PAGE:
If you need to replace a missing tooth, you’ve got lots of options. You can choose to have an implant, a bridge, or a partial. While all of these are better than a missing tooth, the two best options are dental implants and bridges.
But how do you know which option is best for you? Let’s compare the two restorations so you have all the information you need to make an informed decision.
How to compare dental bridge versus implant
You’ll need to factor in several things when comparing a dental implant to a bridge. Choosing between the two is not always easy, and you should work with your dentist to decide which option you are best suited for.
While nearly all people can have a bridge placed, the same is not true for implant candidates. There are a few pieces of your medical and dental history to consider.
First, your tobacco use. Smoking causes an increased risk for the failure of both bridges and implants. It harms the gum tissue and is often associated with bone loss. Smoking can decrease the length of time your bridge will last, but a bridge is still an option for those who smoke. However, smoking will greatly reduce the success rate of an implant. The likelihood of the implant integrating with the bone is slim. Your dentist will probably not recommend an implant if you are a current smoker.
The same is true for those with uncontrolled diabetes and/or periodontal disease (gum disease). Both of these conditions impact the healing process and bone stabilization, making implants not an ideal choice for these patients. The good news is, both conditions are treatable. Once they have been treated and are in a stable condition, an implant may be an option.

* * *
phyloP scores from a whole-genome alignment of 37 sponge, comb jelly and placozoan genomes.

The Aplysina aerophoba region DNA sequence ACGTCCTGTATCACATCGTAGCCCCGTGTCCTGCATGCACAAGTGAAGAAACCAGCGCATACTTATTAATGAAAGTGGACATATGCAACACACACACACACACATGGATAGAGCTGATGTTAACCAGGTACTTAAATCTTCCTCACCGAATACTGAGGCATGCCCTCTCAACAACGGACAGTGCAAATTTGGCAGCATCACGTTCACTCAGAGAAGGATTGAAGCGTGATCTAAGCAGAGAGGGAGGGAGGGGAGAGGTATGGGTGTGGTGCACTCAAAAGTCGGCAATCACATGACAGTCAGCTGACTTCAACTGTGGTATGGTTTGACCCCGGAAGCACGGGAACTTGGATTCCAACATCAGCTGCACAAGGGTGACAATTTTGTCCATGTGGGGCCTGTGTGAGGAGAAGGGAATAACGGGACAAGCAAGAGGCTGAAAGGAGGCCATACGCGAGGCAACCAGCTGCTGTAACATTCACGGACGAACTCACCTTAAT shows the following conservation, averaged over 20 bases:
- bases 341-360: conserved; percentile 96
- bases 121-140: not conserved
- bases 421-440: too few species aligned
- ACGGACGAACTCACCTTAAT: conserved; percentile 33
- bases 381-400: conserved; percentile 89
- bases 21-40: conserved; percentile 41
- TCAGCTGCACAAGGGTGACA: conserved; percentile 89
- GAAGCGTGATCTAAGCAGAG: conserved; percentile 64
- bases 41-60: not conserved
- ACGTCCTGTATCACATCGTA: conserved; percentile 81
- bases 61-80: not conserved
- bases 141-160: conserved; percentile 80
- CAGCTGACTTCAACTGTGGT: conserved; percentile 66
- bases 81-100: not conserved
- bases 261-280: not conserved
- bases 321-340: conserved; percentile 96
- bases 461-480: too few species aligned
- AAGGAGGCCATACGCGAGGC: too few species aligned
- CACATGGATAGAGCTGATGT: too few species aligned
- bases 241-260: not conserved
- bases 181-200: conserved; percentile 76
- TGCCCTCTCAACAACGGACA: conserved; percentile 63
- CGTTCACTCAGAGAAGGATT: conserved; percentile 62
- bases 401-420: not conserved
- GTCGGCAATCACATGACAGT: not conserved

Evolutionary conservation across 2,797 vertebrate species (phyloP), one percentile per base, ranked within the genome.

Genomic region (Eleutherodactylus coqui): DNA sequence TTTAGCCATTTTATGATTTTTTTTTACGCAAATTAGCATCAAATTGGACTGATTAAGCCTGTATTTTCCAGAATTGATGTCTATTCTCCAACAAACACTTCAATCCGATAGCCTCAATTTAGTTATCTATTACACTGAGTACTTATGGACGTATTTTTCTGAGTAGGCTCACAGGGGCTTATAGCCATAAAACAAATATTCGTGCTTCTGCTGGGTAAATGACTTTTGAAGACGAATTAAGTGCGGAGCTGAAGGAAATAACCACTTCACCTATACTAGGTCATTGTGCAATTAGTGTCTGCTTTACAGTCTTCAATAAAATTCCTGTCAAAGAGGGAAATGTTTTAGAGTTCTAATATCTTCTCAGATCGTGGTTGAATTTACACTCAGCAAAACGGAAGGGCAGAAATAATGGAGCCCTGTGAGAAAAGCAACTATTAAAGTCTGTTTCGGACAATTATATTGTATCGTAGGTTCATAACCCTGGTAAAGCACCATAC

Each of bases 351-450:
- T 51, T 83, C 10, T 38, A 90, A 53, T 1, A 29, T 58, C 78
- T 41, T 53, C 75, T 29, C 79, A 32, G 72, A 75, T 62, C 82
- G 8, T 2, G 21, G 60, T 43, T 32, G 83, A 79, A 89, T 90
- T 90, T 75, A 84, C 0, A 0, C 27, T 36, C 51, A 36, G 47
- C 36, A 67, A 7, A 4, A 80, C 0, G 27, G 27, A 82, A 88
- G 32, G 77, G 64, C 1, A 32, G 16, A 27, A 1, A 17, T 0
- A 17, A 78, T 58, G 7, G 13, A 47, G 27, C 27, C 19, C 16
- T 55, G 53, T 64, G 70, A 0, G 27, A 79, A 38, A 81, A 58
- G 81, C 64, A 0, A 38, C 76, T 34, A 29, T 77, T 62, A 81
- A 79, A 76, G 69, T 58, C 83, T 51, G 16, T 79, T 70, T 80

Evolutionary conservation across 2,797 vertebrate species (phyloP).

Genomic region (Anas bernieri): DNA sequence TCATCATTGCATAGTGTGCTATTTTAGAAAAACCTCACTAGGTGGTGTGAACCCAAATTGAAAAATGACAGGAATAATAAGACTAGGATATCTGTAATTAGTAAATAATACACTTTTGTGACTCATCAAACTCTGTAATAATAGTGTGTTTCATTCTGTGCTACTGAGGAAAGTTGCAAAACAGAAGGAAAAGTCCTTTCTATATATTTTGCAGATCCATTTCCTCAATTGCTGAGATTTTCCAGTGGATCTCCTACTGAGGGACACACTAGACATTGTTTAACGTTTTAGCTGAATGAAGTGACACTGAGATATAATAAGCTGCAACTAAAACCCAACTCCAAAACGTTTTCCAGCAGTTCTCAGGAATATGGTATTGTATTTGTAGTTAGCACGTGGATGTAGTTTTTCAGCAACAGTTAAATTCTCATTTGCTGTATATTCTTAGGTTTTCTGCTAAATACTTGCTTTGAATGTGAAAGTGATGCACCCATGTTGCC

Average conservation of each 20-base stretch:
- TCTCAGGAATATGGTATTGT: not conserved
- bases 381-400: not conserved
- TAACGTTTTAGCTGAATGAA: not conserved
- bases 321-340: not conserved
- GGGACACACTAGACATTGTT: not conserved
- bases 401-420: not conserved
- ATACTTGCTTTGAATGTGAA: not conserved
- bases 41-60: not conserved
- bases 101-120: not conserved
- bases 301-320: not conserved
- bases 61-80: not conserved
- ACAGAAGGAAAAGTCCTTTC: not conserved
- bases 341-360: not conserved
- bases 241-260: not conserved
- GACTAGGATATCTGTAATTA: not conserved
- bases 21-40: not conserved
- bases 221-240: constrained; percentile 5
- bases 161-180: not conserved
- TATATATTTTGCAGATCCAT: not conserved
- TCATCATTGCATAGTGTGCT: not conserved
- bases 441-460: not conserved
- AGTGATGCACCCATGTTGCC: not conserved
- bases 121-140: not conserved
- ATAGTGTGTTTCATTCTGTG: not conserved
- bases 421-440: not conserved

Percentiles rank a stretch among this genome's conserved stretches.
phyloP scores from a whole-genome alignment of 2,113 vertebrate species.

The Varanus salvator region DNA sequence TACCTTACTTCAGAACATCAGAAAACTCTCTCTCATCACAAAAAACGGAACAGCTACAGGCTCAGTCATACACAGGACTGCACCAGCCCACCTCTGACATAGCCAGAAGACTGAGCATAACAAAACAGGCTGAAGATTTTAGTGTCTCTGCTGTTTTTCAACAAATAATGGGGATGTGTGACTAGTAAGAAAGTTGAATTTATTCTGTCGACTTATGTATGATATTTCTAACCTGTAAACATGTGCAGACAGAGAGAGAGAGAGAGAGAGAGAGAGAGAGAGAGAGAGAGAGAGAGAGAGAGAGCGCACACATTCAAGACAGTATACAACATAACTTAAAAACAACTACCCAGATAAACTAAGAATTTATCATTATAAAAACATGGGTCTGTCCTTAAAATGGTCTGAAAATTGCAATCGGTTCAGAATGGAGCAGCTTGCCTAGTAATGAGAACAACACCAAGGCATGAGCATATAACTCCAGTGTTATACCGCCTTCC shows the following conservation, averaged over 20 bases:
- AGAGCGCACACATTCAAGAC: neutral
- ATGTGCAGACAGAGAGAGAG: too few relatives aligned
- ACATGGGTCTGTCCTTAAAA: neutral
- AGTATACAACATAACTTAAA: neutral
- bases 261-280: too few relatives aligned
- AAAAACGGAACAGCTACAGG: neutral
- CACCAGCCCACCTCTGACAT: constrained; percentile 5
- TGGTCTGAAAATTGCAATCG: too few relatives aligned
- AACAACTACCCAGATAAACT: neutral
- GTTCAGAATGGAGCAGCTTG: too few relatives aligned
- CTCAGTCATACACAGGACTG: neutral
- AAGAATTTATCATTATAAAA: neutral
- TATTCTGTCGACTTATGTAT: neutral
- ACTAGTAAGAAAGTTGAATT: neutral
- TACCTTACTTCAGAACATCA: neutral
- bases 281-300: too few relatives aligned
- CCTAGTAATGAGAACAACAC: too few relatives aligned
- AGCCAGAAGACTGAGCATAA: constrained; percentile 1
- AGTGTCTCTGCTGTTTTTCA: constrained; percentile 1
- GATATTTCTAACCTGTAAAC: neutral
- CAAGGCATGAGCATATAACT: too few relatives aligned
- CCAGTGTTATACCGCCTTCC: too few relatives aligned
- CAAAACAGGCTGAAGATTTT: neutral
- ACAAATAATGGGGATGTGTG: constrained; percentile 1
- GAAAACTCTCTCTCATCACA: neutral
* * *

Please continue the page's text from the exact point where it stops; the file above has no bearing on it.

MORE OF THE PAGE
Procedure and recovery
A bridge can be completed in two appointments. The first appointment will last approximately one to two hours, which is when most of the work is done. A second visit will be needed a couple weeks later, after the final bridge has been fabricated by the lab. The second appointment is relatively quick. Recovery time is minimal - the tissue in the area may be tender for a couple of days, but there should be no discomfort.
The process of placing an implant can take several months. Once the implant is placed in the jawbone, it will need to heal for about three months before the implant crown is placed. There are usually several visits leading up to the initial implant placement. You may need a day to recover from the implant placement. It is a more invasive procedure and your dentist may prescribe pain medications as needed.
One important thing to note is that when an implant is placed, there is no damage to the surrounding teeth. A bridge requires that the surrounding teeth also undergo the procedure. You will need at least one tooth on either side of the missing tooth to place a bridge. These “abutment” teeth will need to be shaped in order for the bridge to be placed on top of them. If the teeth are healthy, this causes unnecessary treatment and weakens their integrity.
Complications can occur in any dental procedure, but more can occur with an implant placement versus a bridge. Most complications are a result of health factors, so your dentist should do a thorough review of your medical history before recommending an implant. There can also be complications during the procedure, but a 3D scan of the area reduces those complications.
Implants are easy to care for. Simply brush and floss your implant along with the rest of your teeth. While they can’t decay, it is possible for the gum tissue around the implant to become inflamed and even infected, so it is still important to floss and keep the area clean.
Bridges require an extra step in their maintenance. You should brush your bridge along with the rest of your teeth and floss on either side of it. You’ll also need to floss under the pontic (the fake tooth) to remove any food particles. To do this, you’ll need a floss threader or a piece of floss with a rigid end. A floss threader is much like a needle and thread. It allows you to thread the floss under the bridge, and then floss the entire area. You should do this at least once per day.